Frustrated kids go from curious to furious in just 15 minutes during long summer holiday car trips, according to a new survey by Highways England.
Parents say that, on average, kids start asking “are we nearly there yet?” around 2 hours and 23 minutes into a journey. And by 2 hours and 37 minutes in, angry rows have started to break out.
Many parents said they expected their children to get bored and argue: with some saying this happens within the first hour of a trip. The survey found 79% of parents travelling with two or more kids this summer said arguments were inevitable.
Simon Sheldon-Wilson, Highways England’s director of customer operations and a father of four, said:
A decent break should help stave off the kids’ boredom, and hopefully prevent arguments from stressing your family before you’ve even reached your destination.
We always advise drivers to take a proper break every two hours during a long trip. Our survey suggests parents travelling with kids should plan a break around two hours in, to help young passengers cope with the boredom.
In total, 291 drivers completed the online survey, which showed the average summer journey would last 3 hours and 49 minutes.
Despite this, 55% of drivers said they didn’t plan to take any proper breaks during the trip (other than quick toilet stops).
Around 25% of respondents said their summer journey would take more than five hours. And 16% said they planned to travel non-stop.
Simon Sheldon-Wilson said:
Drivers who plan their trips tend to have better journeys. They factor in time for rest stops, so the driver can re-focus and the kids don’t get bored. They also spend time choosing the best route – rather than blindly picking the “fastest option” in their sat nav, only to find it’s anything but.
Around 53% of drivers said they have driven their route before, so know what to expect. But for almost half of drivers, their holiday drive will be unfamiliar, take longer than usual journeys, and follow routes they don’t traditionally use – such as smart motorways or the Dartford Crossing.
Highways England advises drivers to know what to expect on their journeys – especially if they are likely to use a smart motorway. Smart motorways use technology to help keep traffic flowing: and drivers may see variable speed limits in red rings (enforceable speed limits which appear over sections of motorway) or a red X, telling them the lane is closed. It’s important drivers know what to look out for, and how to react.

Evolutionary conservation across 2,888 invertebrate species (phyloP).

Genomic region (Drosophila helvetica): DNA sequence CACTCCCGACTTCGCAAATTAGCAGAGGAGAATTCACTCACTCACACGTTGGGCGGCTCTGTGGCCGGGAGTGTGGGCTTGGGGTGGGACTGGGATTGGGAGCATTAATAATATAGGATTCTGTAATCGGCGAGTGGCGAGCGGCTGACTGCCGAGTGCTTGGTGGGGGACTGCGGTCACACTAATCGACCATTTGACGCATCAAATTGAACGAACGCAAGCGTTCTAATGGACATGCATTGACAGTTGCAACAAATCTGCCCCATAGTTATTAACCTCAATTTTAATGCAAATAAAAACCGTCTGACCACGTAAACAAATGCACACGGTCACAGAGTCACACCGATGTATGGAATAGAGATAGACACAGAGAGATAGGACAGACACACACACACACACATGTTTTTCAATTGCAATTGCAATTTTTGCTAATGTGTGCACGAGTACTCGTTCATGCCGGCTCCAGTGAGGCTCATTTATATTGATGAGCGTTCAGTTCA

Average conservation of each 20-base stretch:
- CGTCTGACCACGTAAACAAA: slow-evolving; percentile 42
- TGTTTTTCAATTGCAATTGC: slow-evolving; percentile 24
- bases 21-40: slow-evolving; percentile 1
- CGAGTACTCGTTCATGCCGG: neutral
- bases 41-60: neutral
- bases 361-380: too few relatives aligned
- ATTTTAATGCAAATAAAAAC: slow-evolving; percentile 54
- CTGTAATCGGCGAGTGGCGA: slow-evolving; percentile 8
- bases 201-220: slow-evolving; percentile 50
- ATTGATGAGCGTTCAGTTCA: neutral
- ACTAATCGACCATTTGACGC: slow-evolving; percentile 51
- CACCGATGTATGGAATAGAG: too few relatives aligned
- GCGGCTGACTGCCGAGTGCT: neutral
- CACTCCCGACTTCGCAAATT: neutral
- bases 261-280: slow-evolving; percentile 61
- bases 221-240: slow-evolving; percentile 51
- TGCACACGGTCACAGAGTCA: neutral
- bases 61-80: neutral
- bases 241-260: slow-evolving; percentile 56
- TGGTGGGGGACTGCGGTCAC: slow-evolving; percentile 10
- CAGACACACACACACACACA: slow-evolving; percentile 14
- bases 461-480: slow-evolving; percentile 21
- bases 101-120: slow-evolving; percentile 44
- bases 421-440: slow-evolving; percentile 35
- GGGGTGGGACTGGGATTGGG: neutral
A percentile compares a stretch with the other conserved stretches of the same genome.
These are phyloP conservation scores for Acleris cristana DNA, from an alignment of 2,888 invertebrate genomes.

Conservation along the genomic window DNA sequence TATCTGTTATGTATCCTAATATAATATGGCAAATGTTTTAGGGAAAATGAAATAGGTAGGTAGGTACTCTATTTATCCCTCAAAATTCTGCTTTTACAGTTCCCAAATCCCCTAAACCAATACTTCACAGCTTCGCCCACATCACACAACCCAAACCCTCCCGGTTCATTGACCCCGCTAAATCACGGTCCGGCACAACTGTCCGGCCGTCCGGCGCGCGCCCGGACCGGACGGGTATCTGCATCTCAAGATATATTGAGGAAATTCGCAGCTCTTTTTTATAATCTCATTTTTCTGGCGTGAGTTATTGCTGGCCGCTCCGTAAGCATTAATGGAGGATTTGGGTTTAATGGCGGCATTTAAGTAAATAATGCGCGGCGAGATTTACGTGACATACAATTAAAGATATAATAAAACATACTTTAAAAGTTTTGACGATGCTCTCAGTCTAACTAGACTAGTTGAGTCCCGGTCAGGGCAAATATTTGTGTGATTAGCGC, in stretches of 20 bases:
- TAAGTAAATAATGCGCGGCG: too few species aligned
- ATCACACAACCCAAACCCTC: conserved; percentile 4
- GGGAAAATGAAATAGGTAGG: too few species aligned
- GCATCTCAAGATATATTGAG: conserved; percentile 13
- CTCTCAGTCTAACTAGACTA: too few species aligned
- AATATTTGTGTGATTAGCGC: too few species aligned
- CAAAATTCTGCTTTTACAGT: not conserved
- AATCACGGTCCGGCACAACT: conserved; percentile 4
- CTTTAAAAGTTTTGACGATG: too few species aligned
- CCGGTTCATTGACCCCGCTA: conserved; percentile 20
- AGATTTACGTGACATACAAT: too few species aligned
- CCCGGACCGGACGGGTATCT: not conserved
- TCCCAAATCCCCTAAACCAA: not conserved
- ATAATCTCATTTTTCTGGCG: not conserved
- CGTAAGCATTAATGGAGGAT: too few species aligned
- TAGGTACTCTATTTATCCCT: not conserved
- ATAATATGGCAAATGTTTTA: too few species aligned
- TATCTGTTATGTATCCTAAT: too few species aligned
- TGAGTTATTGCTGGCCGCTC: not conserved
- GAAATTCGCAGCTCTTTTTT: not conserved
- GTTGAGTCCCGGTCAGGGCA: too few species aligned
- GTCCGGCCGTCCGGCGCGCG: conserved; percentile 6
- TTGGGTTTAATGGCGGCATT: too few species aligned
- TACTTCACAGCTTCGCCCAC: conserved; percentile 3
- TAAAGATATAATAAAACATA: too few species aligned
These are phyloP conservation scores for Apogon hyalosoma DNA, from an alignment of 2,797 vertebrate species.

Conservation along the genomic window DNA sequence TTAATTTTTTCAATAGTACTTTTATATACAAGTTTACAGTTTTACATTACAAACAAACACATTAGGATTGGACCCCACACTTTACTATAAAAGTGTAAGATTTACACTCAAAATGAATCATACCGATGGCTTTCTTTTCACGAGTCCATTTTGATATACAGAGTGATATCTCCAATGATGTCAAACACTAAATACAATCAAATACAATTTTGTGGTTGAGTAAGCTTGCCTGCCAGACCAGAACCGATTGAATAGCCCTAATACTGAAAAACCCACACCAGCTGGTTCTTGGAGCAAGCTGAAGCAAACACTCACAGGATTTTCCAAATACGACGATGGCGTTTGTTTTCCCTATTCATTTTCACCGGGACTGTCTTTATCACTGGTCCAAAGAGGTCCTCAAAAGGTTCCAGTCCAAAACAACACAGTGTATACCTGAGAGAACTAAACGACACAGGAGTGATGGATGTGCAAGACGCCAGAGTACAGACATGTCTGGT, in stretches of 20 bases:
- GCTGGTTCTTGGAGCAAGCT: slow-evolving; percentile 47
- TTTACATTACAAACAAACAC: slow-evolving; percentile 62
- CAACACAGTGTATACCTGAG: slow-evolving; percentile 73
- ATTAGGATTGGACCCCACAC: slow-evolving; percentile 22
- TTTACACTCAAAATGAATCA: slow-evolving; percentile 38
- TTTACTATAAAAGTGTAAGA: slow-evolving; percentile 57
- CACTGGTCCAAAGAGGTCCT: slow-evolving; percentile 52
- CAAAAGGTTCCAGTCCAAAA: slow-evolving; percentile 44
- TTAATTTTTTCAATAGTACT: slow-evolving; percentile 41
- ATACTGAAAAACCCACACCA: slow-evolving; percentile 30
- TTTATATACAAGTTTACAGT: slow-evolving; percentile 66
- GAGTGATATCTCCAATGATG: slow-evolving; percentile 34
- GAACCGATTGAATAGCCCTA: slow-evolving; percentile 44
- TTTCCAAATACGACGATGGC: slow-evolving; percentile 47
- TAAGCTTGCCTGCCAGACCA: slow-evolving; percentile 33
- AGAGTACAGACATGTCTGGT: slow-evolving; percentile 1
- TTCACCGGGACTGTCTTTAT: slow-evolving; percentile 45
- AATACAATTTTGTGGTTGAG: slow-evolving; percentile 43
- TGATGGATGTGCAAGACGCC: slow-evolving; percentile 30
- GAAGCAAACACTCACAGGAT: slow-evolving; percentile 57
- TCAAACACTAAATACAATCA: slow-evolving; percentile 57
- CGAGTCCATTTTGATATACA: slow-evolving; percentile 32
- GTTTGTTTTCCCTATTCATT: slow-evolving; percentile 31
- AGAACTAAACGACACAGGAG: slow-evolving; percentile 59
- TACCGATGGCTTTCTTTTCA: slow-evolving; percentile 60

Drivers travelling via Dartford Crossing need to remember that the way to pay the crossing charge has changed. Instead of stopping at a barrier to pay the charge, you now pay online, by phone or at one of thousands of Payzone retail outlets nationwide. You can pay any time in advance, or by midnight the day after you have used the crossing. The changes are known as Dart Charge, and are speeding up journeys at the Dartford Crossing.
As well as advising drivers to prepare their route, Highways England is also encouraging everyone to prepare their vehicle, too. The survey found 14% of drivers have suffered a puncture during a long summer trip, while 20% said their vehicle had a different sort of breakdown
Simon Sheldon-Wilson said:
As well as planning your journey, it’s definitely a good idea to check your car, too.
A holiday trip can be ruined by breaking down. Being prepared for your trip by having enough fuel, safe tyres and a well-serviced vehicle, can help reduce the risk of an avoidable breakdown wrecking your journey.
Later in the summer, we’ll also help drivers by lifting as many roadworks as possible over the August bank holiday. Further information on what is planned, alongside bank holiday hotspot information for roads around the country, will be published next month.
Members of the public should contact the Highways England customer contact centre on 0300 123 5000.
Journalists should contact the Highways England press office on 0844 693 1448 and use the menu to speak to the most appropriate press officer.